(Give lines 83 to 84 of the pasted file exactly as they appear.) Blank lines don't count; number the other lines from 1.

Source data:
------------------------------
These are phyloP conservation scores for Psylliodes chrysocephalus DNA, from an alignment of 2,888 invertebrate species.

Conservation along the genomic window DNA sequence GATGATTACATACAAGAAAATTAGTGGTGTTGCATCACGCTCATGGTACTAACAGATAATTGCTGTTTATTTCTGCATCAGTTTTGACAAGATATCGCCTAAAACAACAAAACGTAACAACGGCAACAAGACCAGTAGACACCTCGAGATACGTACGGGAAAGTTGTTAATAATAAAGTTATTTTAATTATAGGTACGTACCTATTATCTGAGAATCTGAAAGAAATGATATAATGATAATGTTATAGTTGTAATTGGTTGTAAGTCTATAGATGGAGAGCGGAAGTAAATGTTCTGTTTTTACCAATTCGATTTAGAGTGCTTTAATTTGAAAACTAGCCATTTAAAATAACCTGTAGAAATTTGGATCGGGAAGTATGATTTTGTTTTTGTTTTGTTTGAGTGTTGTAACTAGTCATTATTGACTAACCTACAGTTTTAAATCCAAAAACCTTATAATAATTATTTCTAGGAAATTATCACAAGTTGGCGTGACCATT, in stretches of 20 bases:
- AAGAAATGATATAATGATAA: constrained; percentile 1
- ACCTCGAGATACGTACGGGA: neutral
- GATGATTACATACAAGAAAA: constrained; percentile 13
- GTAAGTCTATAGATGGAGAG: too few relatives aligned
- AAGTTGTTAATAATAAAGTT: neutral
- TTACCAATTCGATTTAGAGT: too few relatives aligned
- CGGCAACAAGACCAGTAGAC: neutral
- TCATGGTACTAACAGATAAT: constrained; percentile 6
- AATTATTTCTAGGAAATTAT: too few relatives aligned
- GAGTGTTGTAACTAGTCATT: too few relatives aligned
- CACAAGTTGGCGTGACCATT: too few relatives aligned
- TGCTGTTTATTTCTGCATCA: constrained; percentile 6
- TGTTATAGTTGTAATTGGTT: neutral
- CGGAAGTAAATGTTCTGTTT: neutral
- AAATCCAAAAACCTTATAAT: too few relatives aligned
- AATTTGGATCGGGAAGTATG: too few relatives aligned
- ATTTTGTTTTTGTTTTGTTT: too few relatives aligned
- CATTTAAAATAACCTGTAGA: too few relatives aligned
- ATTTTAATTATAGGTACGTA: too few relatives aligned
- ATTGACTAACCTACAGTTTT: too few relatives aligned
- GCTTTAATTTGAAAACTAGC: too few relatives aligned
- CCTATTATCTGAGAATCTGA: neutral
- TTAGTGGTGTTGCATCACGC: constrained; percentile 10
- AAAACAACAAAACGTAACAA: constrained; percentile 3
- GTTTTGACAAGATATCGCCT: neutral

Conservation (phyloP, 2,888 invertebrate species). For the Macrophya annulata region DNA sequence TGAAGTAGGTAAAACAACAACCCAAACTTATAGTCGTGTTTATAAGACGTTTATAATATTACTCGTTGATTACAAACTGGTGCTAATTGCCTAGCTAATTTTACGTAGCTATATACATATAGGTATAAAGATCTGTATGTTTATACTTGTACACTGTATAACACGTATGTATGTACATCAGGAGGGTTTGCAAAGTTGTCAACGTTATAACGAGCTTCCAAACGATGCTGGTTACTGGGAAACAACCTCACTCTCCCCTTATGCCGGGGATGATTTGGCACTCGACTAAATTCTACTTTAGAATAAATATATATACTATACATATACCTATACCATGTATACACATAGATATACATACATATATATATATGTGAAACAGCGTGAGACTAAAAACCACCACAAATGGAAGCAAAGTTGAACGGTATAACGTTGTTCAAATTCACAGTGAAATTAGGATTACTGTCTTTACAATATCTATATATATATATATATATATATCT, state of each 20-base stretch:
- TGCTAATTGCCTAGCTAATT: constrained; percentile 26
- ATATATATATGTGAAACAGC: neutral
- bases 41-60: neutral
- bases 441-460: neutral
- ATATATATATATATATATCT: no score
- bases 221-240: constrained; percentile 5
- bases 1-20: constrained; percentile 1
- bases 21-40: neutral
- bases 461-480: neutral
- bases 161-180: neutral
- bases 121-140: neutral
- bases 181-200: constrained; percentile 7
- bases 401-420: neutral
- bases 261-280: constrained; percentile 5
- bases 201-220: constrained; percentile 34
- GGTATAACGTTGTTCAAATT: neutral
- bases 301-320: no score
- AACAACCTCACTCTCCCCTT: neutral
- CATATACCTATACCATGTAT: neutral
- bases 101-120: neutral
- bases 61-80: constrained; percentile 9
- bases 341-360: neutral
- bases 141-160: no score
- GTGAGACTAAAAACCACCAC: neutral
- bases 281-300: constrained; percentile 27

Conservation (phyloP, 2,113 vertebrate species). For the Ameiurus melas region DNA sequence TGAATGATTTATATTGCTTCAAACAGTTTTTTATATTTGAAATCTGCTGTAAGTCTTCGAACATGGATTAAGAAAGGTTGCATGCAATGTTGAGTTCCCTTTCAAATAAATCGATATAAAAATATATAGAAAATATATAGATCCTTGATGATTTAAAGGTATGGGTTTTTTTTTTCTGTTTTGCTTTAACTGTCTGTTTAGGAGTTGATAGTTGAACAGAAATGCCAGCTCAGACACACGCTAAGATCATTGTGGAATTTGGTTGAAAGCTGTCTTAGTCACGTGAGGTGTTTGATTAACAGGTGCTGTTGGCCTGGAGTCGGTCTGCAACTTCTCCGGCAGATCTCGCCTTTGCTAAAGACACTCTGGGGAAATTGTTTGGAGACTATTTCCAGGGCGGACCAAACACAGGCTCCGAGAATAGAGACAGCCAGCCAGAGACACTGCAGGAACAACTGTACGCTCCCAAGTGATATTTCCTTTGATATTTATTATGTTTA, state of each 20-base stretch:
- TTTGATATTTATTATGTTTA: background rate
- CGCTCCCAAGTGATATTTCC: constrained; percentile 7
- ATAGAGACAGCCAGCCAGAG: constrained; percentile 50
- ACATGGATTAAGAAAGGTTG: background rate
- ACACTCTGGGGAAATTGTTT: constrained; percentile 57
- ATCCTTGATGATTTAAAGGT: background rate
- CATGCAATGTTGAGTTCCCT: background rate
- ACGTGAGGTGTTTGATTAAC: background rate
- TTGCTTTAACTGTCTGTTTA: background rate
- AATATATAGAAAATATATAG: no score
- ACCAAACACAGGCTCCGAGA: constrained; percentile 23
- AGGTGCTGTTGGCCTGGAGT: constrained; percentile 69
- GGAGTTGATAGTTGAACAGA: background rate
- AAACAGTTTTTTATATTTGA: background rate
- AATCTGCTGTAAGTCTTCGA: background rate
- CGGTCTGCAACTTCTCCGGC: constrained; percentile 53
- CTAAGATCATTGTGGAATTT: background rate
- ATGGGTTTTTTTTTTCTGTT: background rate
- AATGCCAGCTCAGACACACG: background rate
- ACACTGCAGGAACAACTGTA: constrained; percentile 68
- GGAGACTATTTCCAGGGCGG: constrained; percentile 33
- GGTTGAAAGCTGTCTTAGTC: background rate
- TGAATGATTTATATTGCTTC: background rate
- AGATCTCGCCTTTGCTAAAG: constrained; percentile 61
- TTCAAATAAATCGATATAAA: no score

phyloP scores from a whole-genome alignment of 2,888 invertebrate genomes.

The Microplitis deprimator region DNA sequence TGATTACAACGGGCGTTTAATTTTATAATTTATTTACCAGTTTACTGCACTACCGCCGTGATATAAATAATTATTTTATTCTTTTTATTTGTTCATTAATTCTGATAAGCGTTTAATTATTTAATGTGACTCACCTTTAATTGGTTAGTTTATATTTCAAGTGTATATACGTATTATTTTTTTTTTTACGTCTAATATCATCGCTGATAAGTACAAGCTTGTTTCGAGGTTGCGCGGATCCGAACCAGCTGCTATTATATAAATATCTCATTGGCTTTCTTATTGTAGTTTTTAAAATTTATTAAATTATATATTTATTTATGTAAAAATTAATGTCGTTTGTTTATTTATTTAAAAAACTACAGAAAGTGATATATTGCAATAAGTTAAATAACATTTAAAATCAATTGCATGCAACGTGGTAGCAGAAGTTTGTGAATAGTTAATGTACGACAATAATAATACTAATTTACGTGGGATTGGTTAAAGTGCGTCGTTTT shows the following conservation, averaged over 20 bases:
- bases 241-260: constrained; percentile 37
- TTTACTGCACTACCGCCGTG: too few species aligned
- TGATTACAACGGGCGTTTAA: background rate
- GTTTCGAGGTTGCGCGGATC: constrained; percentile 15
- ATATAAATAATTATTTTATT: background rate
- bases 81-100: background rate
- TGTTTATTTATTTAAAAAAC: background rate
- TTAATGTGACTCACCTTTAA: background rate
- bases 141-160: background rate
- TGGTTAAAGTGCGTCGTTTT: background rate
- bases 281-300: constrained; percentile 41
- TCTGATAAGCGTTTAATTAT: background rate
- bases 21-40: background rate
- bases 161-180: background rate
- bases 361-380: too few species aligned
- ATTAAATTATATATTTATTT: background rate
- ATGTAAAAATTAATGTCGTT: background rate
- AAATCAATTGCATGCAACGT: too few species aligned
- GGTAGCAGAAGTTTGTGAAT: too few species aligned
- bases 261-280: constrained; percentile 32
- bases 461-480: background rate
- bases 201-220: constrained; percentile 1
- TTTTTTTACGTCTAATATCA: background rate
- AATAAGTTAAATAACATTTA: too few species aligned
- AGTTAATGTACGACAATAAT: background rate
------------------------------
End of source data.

- TTTACTGCACTACCGCCGTG: too few species aligned
- TGATTACAACGGGCGTTTAA: background rate